|ognizant Communication Corporation|
FAILURE & LESSONS LEARNED IN INFORMATION AND TECHNOLOGY MANAGEMENT
VOLUME 2, NUMBER 2, 1998
Failure & Lessons Learned in Information Technology Management,
Vol. 2, pp. 47-57, 1998
1088-128X/98 $10.00 + .00
Copyright © 1998 Cognizant Comm. Corp.
Printed in the USA. All rights reserved.
Developing an Integrated Curriculum in Science for Higher Education
Richard M. Roberds
Integrated Science and Technology Program, Program Director, James Madison
University, Harrisonburg, VA 22807
In the early 1990s James Madison University embarked on the creation of a new college of science. All aspects of the new college were to be constructed from basic beginnings: a provost would be hired to design and lead the development plan, all buildings were to be designed and built as needed, faculty would be hired and student recruitment initiated. The teaching approaches would be consistent with the national calls for teaching reform in science and engineering, and the curriculum would be specifically designed to meet the needs of the 21st century. The college was named the College of Integrated Science and Technology, and the new, innovative program that would be the college's flagship program was called the Integrated Science and Technology Program (ISAT). It was decided early that information and knowledge management would be a unifying glue for the curriculum, which would be aimed at educating science generalists. Because the acquisition of information and creation of knowledge pervades the practice of science and the creation of technology, information and knowledge management skills and tools would be at the heart of the program. After all, information and knowledge, and the digital technologies that manipulate them, are crucial factors in the economy and should be central to the ISAT program. This article focuses on the creation of the curriculum of this new program that was largely done on an ad hoc basis, but with a highly motivated group of interdisciplinary faculty. The process for developing the curriculum was defined, often by hit-and-miss techniques, the goals and objectives were articulated, and the curriculum and courses were produced. But the development process emerged as the basic key to effectively creating the curriculum. It was a process that called for iteration and correction of faults as the program unfolded. Finally, an unexpected by-product was the spontaneous creation of a unique culture among the faculty, staff, and students. This turned out to be a sustaining force and an essential ingredient for success for the enterprise.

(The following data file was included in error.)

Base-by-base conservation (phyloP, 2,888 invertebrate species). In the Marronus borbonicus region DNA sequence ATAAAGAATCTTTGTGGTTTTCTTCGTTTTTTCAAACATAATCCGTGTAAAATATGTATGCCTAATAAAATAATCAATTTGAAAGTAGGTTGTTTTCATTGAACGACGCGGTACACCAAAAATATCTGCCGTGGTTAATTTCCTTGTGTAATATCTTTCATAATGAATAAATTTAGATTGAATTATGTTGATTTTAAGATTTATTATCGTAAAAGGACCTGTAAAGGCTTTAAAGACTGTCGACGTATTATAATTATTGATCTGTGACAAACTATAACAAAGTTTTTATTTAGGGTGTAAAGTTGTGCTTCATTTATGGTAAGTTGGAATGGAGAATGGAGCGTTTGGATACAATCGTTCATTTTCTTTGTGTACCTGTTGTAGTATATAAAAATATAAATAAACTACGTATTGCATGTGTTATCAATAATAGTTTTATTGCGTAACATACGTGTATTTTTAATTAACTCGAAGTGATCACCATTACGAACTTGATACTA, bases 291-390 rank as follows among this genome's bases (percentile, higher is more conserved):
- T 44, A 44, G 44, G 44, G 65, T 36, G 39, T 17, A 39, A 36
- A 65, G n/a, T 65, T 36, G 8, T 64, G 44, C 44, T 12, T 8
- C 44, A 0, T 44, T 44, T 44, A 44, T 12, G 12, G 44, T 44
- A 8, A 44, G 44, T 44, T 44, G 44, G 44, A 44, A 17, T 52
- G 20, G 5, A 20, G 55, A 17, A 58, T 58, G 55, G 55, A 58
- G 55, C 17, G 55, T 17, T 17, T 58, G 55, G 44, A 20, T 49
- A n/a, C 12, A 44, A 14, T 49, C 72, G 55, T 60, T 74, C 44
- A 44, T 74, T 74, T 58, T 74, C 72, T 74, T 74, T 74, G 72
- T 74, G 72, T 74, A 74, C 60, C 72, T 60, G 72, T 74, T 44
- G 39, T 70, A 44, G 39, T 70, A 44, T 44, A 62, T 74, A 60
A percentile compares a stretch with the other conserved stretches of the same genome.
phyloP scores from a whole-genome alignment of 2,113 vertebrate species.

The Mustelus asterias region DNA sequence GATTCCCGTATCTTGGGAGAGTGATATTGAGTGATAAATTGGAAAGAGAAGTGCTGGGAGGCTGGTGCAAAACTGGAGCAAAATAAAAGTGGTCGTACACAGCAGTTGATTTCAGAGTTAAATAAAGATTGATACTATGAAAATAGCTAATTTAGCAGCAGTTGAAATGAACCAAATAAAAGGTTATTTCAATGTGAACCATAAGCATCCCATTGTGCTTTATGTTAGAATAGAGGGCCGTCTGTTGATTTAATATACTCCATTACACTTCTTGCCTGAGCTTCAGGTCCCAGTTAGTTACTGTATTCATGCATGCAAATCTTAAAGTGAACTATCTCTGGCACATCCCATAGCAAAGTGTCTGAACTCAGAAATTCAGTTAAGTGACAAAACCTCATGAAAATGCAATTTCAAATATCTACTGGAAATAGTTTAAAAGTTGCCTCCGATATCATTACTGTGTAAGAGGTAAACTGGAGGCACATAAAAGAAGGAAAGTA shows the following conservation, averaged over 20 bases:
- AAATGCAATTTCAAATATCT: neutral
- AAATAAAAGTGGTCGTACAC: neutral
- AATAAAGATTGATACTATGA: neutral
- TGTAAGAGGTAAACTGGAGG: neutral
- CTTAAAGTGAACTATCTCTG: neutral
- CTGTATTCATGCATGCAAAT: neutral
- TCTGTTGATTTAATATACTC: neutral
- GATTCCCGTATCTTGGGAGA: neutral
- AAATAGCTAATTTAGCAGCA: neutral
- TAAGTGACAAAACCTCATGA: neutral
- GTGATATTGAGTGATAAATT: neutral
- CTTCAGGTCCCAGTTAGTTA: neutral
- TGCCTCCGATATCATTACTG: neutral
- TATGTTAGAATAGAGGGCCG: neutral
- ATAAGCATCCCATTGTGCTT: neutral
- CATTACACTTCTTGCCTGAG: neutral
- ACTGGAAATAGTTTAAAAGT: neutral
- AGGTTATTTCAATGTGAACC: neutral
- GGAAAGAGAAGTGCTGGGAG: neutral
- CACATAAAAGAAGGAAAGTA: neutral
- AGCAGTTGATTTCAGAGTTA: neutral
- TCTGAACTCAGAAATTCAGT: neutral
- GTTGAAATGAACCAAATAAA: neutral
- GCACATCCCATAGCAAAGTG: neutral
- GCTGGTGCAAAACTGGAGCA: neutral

Key words: Curriculum development; Information and knowledge management; Integrated curriculum; Integrated science; Science; Teaching reform; Technology
Correspondence and requests for reprints should be addressed to Richard M. Roberds. Tel: (540) 568-2740; Fax: (540) 568-2768; E-mail: email@example.com
Software Cost Models in the Department of Defense Environment: The Accuracy Enigma
Daniel V. Ferens and David S. Christensen
Air Force Research Laboratory, 2241 Avionics Circle, N3F22, Wright-Patterson AFB, OH 45433